Yesterday began with a video from Baton Rouge. Shots fired. A black man dead on the ground. Witnesses beside themselves with shock and grief.
I cried. I yelled. I got angry.
Yesterday ended with another video. Minnesota this time. A CHILD IN THE CAR. A girlfriend, robbed by the now familiar rhythm of “how these things play out” of her ability to simply mourn her partner’s death, having to instead defend his dignity, having to explain to the camera that he was cooperating with police instructions, having to prepare for the inevitable media narrative that he was responsible for his own death.
Sometime between her slow pan to her boyfriend’s body and the video’s conclusion (with her inexplicably being handcuffed and taken into custody) she calmly addresses a white officer with a gun in his hand.
“Please don’t tell me officer that you did this to him. You shot four bullets into him sir. He was just getting his licensure and registration sir.”
The two videos, each among the most jarring I’ve ever seen, book-ended a day full of reminders that I’ve been too damn quiet about what’s happening in my back yard. I’ve said nothing about Jay Anderson, dead in a suburban Milwaukee park with an official story that he too was to blame but no evidence released. I’ve said nothing about Genele Laird, who is still alive but wounded in many ways by the police force sworn to protect her and neighbors all too eager to cheer on her assault.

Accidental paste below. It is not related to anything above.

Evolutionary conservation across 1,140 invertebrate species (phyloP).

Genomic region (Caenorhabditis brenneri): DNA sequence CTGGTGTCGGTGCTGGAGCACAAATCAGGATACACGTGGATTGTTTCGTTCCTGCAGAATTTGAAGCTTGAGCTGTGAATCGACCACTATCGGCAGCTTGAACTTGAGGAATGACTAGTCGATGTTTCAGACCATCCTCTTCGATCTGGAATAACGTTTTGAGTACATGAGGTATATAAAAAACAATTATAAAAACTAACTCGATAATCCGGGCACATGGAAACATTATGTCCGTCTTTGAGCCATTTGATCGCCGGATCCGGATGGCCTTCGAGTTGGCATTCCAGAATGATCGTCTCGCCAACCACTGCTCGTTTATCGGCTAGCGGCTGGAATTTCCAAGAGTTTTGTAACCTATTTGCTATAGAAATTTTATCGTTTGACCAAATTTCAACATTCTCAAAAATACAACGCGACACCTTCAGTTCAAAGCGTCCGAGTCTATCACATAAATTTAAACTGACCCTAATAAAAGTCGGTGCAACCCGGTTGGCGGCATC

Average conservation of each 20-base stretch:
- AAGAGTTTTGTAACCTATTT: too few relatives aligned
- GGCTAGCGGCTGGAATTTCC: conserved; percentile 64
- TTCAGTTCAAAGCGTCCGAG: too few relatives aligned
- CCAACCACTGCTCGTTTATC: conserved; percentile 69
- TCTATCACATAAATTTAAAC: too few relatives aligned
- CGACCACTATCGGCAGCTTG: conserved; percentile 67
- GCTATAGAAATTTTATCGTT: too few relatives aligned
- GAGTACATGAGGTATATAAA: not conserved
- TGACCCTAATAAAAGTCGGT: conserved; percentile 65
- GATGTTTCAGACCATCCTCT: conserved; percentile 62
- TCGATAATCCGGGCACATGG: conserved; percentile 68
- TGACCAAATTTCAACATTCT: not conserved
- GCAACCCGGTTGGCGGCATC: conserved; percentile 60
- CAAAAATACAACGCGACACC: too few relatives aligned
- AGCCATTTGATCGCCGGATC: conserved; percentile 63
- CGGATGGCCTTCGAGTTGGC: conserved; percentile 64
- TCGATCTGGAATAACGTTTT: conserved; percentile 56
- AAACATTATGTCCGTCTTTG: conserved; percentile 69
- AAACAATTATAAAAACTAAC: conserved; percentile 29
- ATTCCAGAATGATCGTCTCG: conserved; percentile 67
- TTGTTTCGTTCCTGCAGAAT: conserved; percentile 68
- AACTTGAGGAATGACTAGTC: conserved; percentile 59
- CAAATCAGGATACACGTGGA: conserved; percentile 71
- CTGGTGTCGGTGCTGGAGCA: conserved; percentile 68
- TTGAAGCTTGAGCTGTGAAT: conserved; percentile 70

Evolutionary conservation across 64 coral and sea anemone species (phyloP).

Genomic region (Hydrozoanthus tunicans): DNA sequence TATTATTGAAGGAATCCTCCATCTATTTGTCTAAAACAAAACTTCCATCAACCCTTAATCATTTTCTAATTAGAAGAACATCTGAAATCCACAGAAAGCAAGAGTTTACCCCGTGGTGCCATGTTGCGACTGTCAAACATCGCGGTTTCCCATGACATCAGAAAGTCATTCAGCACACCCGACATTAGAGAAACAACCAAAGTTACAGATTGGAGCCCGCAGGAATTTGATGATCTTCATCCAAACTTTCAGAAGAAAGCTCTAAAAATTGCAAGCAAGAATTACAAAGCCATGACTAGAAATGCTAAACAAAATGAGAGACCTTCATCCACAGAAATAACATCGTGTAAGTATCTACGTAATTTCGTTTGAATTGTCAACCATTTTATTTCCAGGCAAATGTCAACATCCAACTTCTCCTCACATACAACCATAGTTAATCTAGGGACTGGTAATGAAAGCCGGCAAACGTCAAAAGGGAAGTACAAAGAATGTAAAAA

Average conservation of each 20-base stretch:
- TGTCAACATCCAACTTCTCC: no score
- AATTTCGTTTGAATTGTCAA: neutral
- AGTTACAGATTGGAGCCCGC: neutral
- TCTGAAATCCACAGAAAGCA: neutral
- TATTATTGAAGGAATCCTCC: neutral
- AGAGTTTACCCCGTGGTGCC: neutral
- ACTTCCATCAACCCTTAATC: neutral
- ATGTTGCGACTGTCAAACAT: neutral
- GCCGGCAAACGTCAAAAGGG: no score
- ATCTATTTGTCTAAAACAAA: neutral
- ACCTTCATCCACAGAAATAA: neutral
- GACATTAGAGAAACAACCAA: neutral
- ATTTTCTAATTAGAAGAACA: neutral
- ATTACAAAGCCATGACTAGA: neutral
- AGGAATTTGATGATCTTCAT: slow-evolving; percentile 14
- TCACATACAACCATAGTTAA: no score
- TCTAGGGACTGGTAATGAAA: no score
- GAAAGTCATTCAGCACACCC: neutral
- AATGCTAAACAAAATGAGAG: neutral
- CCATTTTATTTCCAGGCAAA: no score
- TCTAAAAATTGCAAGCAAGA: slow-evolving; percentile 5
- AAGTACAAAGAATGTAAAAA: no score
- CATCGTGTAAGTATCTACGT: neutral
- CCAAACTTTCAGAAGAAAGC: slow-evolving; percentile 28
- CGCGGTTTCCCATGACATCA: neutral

Through it all, I kept thinking about white people.
I kept thinking about missed opportunities, about attendant culpability and yes, about blood on our hands.
My mind is racing.
Can I talk about Montana for a second?
No really. And I’m not being cute. Here’s what you need to know about my home state: Like a lot of places, it is the absolute best except for the folks for whom it’s the absolute worst.
If you’re white in Montana, you not only get to live in one of the most drop-dead gorgeous places in the world, but you get the added bonuses of a good school system, a decent amount of jobs and a general ‘let’s make it through the hard winter’ neighborliness from just about everybody. If you’re Native (and lots of Montanans are.. the state has the fifth largest Native population in the country), it ain’t that simple.
Yeah, you’ve heard that one before. But what about this?
“All over Montana, you can walk into a bar, a café or even a school or a courthouse and just listen for a while as people talk to each other, and you will hear somebody, before very long, say something outrageously racist about the people who have lived in Montana for 10,000 years. So I decided I can’t turn the heart of a 45-year-old redneck. But if we start early enough. If we start with a tender child — so we passed Indian Education for All.”